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How should I phrase a question that must be answered with an ordinal number (e.g., the third prime)?
How to ask a question to get an ordinal number answer

In my native tongue, Malayalam, there is a question word - "ethraamathe" - which we use to get an ordinal number as answer. In other Indian languages, and also in many foreign languages like Dutch and German, such a question word does exist. But in English there is no one word for such a question.

I have once read in a Phantom strip cartoon book from US a sentence that uses what number. Using this expression it is easy to ask "What number president of America was Abraham Lincoln?" to which one would answer "16th". A professor from Oxford University has said in one of his letters to me that what number can be used in informal speech. In his opinion, "Where in the numerical order did Abraham Lincoln come as President of America?" can be used in writing.

I would like to know whether American and British people use ‘what number’ in their speech. Some Indians also use how manieth as an ordinal number question.

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marked as duplicate by coleopterist, Hellion, MετάEd, Kit Z. Fox Feb 2 '13 at 12:54

This question has been asked before and already has an answer. If those answers do not fully address your question, please ask a new question.

To be useful, the expression will have to be howmanieth, without a space, assuming howmany is a word. – Kris Feb 2 '13 at 6:44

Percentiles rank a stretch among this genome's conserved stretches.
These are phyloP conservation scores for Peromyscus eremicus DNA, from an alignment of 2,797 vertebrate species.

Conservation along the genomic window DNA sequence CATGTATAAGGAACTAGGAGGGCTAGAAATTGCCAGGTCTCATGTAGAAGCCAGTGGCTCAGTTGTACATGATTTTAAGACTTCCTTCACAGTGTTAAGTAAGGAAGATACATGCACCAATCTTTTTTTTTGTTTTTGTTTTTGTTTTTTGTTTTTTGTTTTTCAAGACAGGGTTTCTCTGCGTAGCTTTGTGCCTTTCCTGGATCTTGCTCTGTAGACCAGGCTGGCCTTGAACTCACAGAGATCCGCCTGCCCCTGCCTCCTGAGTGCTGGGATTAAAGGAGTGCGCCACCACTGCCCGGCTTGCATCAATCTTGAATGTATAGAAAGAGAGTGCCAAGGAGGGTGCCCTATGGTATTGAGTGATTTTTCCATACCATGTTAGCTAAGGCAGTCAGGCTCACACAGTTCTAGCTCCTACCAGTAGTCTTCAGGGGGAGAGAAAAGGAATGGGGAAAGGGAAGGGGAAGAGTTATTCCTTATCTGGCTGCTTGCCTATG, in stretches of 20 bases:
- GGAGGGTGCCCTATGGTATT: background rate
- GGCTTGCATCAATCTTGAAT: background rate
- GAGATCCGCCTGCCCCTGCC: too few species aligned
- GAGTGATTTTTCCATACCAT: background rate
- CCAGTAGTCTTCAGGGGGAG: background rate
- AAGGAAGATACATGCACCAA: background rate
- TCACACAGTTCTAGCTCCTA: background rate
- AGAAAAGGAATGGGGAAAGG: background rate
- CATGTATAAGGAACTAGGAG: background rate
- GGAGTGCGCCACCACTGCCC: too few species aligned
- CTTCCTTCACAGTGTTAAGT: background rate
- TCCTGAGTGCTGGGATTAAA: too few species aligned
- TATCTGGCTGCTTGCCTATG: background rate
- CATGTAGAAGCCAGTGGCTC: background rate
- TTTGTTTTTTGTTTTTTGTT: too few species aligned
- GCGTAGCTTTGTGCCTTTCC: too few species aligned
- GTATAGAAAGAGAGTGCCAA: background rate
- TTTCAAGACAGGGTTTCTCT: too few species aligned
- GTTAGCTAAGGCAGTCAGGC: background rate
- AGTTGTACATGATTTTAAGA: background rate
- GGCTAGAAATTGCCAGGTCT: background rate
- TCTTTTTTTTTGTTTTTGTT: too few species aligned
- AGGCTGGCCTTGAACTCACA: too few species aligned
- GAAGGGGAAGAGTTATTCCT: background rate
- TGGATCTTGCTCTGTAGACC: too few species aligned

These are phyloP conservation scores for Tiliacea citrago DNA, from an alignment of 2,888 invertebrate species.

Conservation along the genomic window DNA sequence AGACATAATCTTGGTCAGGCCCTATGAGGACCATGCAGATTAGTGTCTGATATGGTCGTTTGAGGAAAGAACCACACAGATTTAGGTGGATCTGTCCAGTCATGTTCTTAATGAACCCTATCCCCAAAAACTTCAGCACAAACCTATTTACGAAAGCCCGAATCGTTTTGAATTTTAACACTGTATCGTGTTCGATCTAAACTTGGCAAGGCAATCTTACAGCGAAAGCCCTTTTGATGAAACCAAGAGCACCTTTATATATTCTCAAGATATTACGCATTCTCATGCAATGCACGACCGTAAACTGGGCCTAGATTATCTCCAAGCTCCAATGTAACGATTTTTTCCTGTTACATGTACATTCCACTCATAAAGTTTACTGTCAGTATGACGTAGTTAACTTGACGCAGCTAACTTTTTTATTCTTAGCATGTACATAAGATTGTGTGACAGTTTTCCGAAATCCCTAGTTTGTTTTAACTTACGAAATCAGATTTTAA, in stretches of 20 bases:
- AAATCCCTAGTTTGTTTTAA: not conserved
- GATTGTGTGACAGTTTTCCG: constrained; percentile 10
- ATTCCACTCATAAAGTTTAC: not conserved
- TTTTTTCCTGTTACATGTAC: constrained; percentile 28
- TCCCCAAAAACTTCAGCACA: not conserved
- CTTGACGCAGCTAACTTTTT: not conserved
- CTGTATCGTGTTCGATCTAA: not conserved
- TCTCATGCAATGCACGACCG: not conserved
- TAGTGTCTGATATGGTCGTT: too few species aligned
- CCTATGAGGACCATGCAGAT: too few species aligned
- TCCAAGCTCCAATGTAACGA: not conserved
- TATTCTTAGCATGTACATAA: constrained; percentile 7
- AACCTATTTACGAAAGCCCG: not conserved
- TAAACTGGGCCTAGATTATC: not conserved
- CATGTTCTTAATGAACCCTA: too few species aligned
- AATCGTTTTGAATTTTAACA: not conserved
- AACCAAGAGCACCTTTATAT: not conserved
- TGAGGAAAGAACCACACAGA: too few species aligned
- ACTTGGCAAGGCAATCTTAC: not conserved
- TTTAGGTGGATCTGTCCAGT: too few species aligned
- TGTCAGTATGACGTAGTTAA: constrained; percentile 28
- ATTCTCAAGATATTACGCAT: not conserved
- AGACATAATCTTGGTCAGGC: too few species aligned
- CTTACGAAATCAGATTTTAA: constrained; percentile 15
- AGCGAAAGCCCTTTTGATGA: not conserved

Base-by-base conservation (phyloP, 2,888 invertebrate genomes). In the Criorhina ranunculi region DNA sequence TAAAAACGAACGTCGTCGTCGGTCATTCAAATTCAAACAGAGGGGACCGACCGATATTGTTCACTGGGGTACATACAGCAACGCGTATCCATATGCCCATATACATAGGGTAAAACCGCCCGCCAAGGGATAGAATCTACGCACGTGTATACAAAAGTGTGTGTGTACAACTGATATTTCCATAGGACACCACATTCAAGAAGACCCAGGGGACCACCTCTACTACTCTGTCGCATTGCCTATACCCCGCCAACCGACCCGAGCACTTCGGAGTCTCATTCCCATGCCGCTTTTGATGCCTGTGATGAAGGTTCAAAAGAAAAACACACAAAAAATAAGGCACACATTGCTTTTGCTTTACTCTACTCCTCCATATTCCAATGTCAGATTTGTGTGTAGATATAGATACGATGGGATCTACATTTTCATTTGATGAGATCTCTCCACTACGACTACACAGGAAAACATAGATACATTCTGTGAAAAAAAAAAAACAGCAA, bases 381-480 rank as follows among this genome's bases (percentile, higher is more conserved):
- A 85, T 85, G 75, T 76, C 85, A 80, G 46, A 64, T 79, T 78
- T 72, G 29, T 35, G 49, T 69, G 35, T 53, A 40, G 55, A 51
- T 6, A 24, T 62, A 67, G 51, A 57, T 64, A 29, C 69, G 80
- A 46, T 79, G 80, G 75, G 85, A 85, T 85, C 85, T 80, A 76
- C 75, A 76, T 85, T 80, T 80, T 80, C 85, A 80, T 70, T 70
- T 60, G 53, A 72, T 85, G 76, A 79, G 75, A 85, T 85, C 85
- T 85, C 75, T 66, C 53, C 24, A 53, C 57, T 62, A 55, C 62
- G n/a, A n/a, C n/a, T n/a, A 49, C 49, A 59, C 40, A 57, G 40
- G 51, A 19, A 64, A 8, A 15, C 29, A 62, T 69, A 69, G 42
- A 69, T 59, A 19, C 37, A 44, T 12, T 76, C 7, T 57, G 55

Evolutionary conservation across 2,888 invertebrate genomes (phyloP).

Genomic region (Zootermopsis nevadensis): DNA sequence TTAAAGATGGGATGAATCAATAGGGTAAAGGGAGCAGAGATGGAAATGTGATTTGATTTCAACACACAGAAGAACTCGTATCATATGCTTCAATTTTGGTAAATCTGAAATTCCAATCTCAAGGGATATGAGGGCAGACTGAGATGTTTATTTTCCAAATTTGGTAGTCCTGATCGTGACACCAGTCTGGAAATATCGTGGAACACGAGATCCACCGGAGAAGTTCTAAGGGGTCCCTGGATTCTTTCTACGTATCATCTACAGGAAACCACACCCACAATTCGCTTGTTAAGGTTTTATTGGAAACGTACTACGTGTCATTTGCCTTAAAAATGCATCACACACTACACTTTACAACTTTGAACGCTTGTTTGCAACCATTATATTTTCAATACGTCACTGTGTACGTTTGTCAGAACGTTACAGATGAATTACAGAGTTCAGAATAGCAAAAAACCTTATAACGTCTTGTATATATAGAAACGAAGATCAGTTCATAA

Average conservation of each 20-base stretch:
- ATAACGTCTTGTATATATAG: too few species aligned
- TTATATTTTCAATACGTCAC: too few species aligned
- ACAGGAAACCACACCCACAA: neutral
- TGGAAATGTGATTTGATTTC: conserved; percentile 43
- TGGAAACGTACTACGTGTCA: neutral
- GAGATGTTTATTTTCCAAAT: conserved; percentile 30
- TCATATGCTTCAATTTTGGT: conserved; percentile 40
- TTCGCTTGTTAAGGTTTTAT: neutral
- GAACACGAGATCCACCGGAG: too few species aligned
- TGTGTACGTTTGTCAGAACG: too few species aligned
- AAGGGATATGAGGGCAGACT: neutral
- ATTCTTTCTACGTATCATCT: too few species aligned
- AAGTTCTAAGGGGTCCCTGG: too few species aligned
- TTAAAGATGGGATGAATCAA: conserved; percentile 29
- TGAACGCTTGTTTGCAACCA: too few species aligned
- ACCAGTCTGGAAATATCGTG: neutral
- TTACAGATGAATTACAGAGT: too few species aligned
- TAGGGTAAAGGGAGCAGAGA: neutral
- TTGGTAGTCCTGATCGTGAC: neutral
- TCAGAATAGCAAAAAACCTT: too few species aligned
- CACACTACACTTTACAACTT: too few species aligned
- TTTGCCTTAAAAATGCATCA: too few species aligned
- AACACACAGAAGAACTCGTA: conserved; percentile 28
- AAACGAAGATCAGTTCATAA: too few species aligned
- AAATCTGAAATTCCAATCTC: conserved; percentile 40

I haven't heard anyone using 'how manieth' anywhere I have been in India. Most Indians are aware that English does not have an 'interrogative ordinal'. – user32480 Feb 2 '13 at 11:24

1 Answer 1

I think this question is different from the possible duplicate @coleopterist mentioned. That question asks how one should phrase the question, not whether a particular way of phrasing the question ("what number") is used by American and English speakers.

Either "What number president..." or "Which number president..." are ways I would typically ask the question, so yes, for this American English speaker, "what number" is natural. "Which president..." might work, too, if the context is clear. If the context isn't clear, I can imagine asking it more like this: "Abraham Lincoln was which president - first?, second?, third?"

English could adopt the word "whichth" for this, but to be honest, I never realized English was missing a word for this until I learned that Mandarin had it, more or less, as 第几.

While we're at it, we could also add "whenth", as in "Whenth did you arrive to work this morning?" (Answer: I was the third person to arrive.)

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If you asked me "whenth" I arrived at work, I'd probably respond with the time (e.g., 7:30), not "I was third." (I'd likely assume the -th suffix was forming some sort of archaic verb, and maybe guess that you had gone to see a Shakespeare play the previous evening.) I wouldn't make the jump to "Oh, Steve is looking for an ordinal answer." (I'm just pointing out that it would take some time to establish such a word.) – J.R. Feb 2 '13 at 11:21

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